Discovering and Growing Native Australian Plants
A group of horticulture experts lead by John Mason, the author of “Growing Australian Natives,” a book available from Kangaroo Press/Simon & Schuster, created this course.
- lays the groundwork for working with Australian plants in nurseries, landscaping, gardening, rehabilitating land, breeding plants, environmental evaluation, etc.
- Learn to recognise hundreds of different species, gain superior growing skills, expand your network of contacts in business, and uncover a wealth of opportunities to work with these incredible plants more.
One of the oldest and broadest plant species can be found in Australia. Natives of Australia originate from tropical regions, cold, temperate regions with snow-capped mountains, and interior deserts and lush, fruitful rain forests. Improve your capacity to recognise, choose, nurture, and create a management strategy for suitable Australian native plant species under a variety of conditions. Any region of Australia can benefit from this training, as can the majority of other nations.
Nurserymen, landscapers, gardeners, and horticulturists may have more business or employment prospects if they have a more wide and in-depth understanding of plants.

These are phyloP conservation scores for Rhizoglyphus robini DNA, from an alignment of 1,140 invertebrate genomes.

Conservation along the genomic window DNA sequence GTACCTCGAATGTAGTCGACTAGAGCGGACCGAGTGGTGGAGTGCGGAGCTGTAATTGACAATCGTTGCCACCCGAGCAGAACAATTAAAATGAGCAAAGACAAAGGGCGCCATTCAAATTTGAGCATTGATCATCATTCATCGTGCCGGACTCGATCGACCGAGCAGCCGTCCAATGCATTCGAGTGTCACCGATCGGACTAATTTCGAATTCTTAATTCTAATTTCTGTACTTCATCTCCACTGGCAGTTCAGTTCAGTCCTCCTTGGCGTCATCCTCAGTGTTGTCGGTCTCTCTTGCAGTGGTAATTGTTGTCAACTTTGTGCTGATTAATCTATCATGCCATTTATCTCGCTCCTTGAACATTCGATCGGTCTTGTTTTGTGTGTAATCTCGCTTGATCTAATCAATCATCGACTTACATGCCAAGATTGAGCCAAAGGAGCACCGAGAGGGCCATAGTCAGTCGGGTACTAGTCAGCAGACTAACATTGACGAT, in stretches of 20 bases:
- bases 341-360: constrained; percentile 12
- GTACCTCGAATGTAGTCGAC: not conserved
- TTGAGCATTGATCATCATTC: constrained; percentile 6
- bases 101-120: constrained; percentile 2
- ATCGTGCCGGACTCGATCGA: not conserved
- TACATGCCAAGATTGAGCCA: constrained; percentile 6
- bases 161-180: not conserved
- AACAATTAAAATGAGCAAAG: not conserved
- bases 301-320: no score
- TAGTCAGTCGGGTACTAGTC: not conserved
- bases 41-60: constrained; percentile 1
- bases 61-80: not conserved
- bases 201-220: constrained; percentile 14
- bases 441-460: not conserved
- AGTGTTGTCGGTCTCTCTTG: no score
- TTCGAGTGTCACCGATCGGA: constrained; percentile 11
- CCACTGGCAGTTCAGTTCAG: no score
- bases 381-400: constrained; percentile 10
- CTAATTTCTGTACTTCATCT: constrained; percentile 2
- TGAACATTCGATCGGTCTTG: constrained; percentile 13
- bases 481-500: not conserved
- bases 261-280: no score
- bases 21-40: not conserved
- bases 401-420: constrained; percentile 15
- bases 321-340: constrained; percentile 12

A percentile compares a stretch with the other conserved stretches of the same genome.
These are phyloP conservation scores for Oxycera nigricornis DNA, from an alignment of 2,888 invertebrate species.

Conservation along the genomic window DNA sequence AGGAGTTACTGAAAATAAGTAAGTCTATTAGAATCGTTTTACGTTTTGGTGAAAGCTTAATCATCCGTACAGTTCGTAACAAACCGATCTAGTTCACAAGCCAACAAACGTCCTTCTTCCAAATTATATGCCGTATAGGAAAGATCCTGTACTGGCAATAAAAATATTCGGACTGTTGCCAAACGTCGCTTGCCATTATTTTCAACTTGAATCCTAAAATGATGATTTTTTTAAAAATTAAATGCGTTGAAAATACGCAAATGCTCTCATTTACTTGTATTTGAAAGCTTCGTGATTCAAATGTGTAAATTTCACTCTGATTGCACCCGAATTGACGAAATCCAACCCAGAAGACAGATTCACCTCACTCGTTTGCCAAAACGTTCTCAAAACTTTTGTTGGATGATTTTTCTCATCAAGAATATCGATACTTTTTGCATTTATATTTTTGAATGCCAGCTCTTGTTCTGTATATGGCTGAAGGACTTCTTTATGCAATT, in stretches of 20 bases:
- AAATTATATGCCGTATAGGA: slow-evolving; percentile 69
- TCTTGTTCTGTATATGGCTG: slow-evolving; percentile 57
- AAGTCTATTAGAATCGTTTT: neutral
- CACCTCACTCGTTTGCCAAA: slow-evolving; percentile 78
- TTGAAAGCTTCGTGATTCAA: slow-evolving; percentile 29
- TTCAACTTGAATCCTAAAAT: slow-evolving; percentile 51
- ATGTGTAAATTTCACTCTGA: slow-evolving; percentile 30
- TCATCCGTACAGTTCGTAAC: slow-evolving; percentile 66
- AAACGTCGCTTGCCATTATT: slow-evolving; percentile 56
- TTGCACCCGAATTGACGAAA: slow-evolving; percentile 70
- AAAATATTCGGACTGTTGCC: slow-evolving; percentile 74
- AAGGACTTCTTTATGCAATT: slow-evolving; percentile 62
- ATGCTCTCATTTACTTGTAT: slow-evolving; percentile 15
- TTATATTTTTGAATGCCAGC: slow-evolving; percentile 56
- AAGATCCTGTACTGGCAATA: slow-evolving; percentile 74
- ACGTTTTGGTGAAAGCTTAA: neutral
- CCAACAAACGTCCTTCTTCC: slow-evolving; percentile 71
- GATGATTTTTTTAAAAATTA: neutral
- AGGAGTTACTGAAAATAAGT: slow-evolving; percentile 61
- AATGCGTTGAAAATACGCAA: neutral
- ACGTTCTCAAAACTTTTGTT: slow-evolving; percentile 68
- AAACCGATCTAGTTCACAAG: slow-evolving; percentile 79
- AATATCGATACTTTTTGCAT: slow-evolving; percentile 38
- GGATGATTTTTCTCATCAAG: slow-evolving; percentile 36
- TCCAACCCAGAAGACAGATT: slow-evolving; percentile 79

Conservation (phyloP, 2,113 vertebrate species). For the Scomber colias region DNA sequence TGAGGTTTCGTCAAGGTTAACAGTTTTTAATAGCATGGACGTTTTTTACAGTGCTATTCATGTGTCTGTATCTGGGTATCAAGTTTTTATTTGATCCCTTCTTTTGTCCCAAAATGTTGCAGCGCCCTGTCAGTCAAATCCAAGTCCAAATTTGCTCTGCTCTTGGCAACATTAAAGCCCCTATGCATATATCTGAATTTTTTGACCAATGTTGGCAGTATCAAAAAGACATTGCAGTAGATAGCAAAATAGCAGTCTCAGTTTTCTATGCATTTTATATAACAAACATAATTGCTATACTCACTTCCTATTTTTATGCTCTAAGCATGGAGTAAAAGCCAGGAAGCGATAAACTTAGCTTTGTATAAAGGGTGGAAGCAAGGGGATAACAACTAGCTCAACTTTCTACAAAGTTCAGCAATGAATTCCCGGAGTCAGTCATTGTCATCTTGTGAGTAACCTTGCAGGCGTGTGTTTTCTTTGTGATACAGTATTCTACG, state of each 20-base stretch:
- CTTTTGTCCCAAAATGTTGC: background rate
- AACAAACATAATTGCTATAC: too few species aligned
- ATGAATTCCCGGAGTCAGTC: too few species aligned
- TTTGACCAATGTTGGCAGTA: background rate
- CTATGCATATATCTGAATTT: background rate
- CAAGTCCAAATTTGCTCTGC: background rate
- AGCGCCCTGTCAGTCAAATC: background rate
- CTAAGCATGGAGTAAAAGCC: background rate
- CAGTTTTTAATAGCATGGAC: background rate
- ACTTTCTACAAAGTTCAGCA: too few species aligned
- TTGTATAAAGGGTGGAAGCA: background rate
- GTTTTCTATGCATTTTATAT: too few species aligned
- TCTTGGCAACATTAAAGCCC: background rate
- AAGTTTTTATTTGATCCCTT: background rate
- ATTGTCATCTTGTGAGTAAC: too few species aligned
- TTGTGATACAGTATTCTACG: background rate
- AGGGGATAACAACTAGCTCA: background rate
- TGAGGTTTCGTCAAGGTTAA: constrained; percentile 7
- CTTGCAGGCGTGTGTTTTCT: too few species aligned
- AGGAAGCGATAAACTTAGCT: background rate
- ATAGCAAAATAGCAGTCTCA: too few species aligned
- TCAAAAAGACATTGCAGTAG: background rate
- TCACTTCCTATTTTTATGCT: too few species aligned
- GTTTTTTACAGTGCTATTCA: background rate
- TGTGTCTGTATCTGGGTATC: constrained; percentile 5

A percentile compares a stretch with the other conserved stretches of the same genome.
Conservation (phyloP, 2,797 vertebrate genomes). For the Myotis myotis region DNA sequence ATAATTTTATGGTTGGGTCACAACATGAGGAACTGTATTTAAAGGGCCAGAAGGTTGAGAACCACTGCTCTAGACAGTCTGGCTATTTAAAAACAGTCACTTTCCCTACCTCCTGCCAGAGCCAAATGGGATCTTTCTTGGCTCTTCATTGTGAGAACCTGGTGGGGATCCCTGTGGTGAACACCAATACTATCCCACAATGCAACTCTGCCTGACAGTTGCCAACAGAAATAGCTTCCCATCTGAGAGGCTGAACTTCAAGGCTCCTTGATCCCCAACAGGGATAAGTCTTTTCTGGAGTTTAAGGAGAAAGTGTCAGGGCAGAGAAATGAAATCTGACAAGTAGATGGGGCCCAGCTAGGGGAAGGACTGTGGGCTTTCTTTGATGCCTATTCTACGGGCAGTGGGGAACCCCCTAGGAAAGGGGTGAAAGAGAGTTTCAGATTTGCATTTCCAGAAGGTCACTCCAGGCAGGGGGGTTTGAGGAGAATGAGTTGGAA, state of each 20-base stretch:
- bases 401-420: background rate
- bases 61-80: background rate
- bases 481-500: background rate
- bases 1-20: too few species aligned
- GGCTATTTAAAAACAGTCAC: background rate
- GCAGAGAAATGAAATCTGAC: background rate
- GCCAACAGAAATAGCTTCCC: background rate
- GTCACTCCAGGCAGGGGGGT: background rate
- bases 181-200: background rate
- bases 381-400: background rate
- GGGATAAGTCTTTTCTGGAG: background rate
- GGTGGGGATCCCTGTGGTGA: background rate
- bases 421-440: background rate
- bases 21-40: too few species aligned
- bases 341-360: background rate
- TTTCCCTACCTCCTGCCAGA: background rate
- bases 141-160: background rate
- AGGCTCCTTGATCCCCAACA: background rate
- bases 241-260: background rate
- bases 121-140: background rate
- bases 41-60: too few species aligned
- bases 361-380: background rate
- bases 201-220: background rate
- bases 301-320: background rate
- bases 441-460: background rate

There are 9 lessons in this course:
- Scope and Nature of Native Plants
- Taxonomy: Botanical and Horticultural Nomenclature
- Binomial System
- Levels of Division
- Plant Families
- Species, Hybrids, Varieties and Cultivars
- Botanical Keys and their Use
- Origins of Australian Plants
- Continental Drift
- Resources for More Information
- Sources for Seed Information
- Cultural Techniques
- Things that can Go Wrong: Pests, Diseases, Environmental Problems, Nutrition
- Improving Soil Structure
- Soil Water Management
- No Dig Growing Techniques
- Feeding Natives
- Planting, Staking, Mulching
- Special Planting Techniques
- Natives for Shade
- Controlling Weeds
- Propagation; seed, cuttings, etc
- Stock Plants
- Types of Eucalypts; gums, stringybarks, boxes, ironbarks, yates, peppermints, etc.
- Hybrid Eucalypts
- Eucalypt Cultural Requirements
- Review of Important Eucalypt Species
- Native Trees
- Casuarina; Casuarina and Allocasuarina, Gymnostoma and Ceuthostoma
- Casuarina Culture
- Review of Casuarina and Allocasuarina species
- Australian Conifers: Overview
- Cupressaceae: Actinostrobus, Calitris, Diselma
- Araucariaceae; Araucaria
- Podocarpaceae; Dacrydium, Microcachrys, Microstrobos, Phyllocladus, Podocarpus
- Introduction to Legumes; Papilionoideae, Caesalpinioideae and Mimosoideae
- Overview of Acacia
- Acacia Cultural Requirements
- Review of Important Acacia species
- Elements of drawing a Landscape Plan